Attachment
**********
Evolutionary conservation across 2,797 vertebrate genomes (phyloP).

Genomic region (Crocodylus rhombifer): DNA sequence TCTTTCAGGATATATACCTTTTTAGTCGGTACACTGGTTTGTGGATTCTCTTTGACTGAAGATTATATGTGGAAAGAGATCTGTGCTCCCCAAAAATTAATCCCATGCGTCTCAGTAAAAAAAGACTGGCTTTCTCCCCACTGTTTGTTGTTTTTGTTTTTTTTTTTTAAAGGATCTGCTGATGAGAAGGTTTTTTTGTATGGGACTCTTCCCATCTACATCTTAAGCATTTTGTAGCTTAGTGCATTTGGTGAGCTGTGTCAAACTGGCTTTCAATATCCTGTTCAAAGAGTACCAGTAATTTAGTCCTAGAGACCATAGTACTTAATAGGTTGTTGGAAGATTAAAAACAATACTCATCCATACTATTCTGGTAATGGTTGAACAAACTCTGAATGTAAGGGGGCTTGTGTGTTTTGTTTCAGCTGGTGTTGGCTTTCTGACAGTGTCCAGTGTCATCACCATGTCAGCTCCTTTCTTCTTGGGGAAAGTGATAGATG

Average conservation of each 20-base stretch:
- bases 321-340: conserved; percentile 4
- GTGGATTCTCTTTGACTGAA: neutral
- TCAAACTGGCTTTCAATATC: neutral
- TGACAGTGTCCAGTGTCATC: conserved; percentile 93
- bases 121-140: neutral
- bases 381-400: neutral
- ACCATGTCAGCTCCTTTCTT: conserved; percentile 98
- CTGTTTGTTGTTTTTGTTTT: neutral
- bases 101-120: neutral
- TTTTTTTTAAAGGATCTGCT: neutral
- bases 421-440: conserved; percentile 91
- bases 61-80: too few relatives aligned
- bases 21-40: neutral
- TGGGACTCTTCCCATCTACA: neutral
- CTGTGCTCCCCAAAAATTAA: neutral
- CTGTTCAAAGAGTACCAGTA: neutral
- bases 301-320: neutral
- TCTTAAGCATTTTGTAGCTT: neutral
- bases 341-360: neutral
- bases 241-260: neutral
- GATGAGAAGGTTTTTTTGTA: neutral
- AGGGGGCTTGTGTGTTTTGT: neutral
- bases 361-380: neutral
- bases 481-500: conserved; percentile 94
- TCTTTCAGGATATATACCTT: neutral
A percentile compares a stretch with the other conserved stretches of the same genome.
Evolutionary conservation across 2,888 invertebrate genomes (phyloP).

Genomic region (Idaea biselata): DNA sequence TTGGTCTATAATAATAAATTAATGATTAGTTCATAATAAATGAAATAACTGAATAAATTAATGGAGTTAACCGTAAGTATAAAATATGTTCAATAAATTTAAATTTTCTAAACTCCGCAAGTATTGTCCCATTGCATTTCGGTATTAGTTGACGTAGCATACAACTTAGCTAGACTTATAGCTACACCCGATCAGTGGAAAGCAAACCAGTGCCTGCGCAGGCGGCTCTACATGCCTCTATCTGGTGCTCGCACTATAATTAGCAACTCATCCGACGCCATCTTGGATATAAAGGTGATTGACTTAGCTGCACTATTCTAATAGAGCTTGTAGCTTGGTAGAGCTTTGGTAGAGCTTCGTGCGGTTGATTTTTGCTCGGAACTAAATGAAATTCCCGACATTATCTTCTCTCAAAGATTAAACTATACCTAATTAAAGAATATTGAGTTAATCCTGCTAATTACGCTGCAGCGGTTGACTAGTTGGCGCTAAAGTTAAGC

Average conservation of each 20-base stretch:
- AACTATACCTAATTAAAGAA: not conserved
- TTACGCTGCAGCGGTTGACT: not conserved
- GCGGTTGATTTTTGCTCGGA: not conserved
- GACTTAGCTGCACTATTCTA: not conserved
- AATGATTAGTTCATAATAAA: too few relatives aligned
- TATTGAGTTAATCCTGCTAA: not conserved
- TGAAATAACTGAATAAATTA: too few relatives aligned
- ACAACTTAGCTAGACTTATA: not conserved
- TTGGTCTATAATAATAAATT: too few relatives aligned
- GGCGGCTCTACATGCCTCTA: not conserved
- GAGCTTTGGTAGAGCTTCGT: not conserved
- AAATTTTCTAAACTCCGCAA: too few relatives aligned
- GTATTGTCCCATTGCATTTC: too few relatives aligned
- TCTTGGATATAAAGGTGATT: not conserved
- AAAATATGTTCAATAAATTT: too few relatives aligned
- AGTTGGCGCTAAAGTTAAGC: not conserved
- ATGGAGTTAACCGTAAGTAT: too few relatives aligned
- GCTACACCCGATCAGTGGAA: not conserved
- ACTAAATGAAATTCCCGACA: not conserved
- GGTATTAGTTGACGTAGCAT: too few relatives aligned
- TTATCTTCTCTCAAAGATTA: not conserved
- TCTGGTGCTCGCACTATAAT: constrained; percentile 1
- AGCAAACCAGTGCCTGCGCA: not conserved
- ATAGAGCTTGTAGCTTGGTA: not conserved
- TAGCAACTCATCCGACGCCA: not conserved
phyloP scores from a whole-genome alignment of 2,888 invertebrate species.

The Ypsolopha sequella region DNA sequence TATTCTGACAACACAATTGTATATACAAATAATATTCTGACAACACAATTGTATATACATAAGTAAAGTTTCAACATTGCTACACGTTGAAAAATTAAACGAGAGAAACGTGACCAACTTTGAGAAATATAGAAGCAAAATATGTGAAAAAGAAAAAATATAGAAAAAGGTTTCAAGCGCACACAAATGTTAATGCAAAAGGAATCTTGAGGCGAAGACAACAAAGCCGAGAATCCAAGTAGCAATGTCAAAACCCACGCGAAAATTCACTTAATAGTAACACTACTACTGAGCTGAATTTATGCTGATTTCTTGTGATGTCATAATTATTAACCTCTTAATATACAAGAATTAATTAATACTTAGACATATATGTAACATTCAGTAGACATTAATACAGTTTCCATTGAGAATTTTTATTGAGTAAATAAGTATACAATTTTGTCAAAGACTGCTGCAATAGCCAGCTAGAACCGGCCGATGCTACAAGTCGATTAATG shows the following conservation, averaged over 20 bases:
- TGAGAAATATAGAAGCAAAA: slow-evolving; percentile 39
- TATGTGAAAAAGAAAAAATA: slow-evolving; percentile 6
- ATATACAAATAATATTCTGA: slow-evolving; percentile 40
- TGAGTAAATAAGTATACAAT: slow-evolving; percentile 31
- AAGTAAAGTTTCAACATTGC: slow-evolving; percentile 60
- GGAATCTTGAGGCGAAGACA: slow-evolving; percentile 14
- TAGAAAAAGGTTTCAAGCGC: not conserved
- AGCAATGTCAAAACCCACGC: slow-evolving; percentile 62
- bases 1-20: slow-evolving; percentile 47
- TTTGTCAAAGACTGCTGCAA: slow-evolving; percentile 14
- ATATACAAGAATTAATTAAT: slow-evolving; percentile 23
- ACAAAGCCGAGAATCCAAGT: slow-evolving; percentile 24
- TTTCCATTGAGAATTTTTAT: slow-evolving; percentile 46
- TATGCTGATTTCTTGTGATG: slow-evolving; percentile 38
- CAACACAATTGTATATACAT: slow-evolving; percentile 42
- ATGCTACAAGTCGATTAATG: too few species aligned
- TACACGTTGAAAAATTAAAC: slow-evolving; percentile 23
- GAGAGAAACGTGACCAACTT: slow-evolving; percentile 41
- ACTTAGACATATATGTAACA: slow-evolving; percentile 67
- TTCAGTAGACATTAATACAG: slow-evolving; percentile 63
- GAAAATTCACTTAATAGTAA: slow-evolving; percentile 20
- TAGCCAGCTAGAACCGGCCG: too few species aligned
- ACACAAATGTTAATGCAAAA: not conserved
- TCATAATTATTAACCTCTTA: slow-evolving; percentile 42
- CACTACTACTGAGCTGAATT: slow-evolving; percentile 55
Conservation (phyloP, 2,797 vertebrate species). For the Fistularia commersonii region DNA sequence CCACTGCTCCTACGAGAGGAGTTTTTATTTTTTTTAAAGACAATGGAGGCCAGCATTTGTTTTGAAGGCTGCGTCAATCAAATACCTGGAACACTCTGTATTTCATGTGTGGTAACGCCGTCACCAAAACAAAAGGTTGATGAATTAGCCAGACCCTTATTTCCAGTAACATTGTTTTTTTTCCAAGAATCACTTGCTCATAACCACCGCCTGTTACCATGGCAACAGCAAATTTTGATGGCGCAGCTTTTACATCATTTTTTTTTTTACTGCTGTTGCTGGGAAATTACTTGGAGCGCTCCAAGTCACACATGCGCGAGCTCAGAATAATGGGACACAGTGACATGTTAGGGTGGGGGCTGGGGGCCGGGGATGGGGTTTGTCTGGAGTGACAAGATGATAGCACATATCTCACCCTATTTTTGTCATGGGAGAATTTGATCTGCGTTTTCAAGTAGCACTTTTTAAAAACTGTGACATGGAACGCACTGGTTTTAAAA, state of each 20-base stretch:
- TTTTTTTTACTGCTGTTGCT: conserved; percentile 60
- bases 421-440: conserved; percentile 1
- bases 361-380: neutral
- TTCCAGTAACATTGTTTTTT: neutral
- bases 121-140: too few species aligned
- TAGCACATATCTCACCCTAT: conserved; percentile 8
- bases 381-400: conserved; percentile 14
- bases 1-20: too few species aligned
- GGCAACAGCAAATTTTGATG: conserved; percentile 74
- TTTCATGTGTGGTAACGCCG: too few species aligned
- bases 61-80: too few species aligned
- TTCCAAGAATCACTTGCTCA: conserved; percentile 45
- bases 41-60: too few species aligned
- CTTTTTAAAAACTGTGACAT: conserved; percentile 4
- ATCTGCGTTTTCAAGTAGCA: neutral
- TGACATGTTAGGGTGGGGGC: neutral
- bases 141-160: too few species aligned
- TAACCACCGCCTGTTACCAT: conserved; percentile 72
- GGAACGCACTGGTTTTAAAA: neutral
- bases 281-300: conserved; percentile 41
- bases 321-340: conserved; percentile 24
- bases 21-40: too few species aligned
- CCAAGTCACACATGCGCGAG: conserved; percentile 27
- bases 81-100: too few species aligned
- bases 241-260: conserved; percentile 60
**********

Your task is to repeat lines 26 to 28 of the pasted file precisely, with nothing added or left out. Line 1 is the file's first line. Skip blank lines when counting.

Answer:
- bases 361-380: neutral
- bases 481-500: conserved; percentile 94
- TCTTTCAGGATATATACCTT: neutral